• Eliminate any header, footer links. Anything that tempts users to “browse” or “see more” is only going to reduce conversions on your post-click landing page.
  • Augment the credibility factor further with relevant stats about your product, trial subscriptions / downloads, any certifications or industry accolades, etc.
  • Provide any additional details of the product or service in collapsible tabs or lightboxes to not overwhelm the design.
  • Conflicting CTAs are an easy trap with a product trial page. Make sure there’s no “Buy now” CTA. Any relevant banners should be taken out, too.
  • Frame any sign-up or lead generation form to be friction-free. 
  • Build on the trust with assurances such as “No credit card required” and “No auto-renewal without approval.” You can also include your privacy policy as an unobtrusive link below the CTA.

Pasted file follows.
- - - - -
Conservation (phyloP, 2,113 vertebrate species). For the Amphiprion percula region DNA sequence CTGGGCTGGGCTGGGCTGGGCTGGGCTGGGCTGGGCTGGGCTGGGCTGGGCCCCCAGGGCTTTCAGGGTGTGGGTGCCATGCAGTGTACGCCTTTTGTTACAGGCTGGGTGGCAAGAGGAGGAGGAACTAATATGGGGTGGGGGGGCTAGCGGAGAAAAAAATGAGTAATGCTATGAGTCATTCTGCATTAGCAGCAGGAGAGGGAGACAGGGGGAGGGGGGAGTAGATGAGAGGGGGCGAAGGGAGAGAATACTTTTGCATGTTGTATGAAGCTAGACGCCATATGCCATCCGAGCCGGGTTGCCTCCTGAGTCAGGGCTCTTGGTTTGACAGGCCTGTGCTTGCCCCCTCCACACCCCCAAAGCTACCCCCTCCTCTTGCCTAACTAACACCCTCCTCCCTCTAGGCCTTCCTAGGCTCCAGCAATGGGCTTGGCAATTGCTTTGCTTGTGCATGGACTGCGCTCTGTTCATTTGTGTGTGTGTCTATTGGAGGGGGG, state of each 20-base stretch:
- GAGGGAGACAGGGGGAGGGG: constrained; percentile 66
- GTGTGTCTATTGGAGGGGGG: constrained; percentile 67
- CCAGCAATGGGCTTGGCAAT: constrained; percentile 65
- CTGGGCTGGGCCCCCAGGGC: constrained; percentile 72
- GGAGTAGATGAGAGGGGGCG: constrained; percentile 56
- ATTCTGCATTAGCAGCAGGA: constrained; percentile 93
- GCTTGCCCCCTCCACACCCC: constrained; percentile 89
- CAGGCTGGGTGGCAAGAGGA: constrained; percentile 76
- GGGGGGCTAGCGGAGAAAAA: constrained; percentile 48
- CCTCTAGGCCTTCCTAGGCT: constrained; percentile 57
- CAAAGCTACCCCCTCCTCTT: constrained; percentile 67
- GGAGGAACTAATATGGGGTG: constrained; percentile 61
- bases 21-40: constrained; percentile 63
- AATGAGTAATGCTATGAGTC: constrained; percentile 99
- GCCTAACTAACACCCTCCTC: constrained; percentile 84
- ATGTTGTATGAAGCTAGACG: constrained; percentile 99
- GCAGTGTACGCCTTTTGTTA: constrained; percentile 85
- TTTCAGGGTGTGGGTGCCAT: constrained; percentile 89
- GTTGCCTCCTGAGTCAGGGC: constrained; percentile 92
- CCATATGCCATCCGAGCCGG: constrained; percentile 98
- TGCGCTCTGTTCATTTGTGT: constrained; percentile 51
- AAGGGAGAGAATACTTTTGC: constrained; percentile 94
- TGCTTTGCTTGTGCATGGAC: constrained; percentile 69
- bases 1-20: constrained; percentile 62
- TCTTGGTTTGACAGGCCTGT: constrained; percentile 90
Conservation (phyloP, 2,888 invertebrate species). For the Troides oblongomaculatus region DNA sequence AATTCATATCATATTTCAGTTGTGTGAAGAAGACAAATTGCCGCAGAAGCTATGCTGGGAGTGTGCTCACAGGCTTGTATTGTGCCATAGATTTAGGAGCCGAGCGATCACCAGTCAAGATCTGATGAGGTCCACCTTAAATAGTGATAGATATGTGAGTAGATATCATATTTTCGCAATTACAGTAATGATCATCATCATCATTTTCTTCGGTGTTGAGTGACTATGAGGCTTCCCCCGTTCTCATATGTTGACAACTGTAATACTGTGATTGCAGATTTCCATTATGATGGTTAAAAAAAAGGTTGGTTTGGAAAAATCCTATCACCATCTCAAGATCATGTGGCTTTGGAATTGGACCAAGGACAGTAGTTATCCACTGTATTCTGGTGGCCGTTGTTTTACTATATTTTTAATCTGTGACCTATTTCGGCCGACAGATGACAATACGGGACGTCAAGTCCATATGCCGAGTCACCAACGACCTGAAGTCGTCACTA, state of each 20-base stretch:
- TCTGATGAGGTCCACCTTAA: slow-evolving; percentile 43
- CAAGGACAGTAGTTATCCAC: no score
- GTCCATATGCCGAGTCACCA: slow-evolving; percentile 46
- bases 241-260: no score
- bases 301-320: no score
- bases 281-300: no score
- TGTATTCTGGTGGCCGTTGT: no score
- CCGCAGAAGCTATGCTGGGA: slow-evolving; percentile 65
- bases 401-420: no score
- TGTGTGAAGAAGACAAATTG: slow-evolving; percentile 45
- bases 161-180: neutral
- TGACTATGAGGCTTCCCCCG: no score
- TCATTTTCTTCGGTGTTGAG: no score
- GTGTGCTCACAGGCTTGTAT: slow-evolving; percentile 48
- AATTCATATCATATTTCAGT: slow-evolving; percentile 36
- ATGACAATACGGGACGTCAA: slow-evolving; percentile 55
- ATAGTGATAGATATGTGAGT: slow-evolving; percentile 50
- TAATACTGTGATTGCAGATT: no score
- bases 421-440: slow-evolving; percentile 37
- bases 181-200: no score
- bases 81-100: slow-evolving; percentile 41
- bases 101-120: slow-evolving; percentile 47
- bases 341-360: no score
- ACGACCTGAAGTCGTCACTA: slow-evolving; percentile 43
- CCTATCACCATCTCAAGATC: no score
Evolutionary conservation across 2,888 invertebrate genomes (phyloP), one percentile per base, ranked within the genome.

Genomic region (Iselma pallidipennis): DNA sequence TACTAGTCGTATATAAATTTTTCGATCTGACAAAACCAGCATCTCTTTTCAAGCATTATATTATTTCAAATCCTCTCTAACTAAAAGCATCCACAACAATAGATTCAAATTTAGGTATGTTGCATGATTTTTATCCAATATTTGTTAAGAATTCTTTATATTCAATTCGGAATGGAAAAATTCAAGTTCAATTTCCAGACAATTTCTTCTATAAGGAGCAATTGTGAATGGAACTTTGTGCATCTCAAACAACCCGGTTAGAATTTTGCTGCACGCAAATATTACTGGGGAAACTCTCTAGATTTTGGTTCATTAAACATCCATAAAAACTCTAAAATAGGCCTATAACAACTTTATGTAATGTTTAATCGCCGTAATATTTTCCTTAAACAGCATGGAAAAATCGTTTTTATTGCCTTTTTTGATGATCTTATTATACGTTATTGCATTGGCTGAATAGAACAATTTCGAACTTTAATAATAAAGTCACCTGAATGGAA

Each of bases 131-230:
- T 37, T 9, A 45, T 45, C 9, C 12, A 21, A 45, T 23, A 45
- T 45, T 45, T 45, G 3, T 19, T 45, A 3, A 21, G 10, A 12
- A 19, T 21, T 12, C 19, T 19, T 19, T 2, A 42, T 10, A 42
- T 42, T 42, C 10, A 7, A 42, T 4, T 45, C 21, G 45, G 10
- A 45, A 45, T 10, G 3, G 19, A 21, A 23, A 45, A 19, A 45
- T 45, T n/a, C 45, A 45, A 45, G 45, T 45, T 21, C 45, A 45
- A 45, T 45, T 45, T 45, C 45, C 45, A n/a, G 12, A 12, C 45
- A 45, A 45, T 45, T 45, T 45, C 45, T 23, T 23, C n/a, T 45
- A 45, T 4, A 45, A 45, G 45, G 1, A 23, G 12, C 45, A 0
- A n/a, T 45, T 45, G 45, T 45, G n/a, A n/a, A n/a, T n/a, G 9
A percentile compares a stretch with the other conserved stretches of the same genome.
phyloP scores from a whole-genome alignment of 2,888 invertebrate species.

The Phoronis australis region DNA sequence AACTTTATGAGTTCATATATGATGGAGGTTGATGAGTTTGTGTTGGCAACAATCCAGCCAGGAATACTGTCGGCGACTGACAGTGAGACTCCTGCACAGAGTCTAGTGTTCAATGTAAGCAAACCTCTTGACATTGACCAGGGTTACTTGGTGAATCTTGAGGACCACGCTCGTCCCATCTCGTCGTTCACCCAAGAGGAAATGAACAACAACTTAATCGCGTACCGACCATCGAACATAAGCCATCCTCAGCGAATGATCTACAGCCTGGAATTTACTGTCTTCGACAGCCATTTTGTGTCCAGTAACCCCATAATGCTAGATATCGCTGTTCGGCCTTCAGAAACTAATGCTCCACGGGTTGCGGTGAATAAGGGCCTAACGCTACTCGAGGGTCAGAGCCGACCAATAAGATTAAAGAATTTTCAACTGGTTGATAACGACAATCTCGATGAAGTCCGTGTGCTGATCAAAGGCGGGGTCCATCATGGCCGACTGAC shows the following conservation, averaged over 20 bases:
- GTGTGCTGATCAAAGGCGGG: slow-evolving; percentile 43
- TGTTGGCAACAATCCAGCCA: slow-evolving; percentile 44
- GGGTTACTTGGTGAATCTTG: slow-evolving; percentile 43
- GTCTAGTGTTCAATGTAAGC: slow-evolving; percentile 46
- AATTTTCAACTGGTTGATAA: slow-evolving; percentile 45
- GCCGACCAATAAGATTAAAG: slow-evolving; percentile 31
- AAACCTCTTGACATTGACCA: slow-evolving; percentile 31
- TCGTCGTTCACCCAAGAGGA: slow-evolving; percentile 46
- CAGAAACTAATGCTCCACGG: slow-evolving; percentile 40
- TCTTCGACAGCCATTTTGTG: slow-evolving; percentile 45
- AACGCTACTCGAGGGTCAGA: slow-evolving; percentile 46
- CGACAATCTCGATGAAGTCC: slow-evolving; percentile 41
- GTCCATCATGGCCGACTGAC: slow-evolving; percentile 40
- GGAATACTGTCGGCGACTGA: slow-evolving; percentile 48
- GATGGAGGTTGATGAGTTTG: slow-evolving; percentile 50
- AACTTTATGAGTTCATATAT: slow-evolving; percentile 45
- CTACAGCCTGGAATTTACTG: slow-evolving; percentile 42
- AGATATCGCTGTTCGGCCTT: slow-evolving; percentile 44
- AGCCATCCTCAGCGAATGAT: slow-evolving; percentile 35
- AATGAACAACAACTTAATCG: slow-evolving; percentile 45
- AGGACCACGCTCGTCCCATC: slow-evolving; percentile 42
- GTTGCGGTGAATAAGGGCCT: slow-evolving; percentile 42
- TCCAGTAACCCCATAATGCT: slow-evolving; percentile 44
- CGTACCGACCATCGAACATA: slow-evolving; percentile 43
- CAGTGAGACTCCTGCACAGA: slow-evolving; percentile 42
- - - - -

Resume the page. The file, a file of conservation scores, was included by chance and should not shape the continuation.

Wrapping Up

So, those were our top tips for a range of eCommerce landing page needs. To get the best out of your email marketing-landing page conversions, implement these tried-and-tested practices:

  • Place as much copy as you can in your email newsletter. Let your landing page be light on text.
  • Ensure your design is mimicked and standardized across your email and the landing page (and any other promotion channels used for that particular campaign).
  • Make your CTAs connected, not conflicting.
  • Include pertinent images of a common template in your drip campaign and the landing page. Make sure they speak to the audience and echo the overarching message.
  • Where possible, include videos to back up your messaging—short and easily clickable.
  • Last but not least, optimize email and landing pages for mobile. 

Want help with creating flawless, optimized landing pages? Reach out to us.

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Kevin is the Head of Marketing at Email Uplers, one of the fastest-growing email design and coding companies. He loves gadgets, bikes, jazz, and breathes ‘email marketing’. He is a brand magician who loves to engage, share insights with fellow marketers, and enjoys sharing his thoughts on the latest email marketing best practices.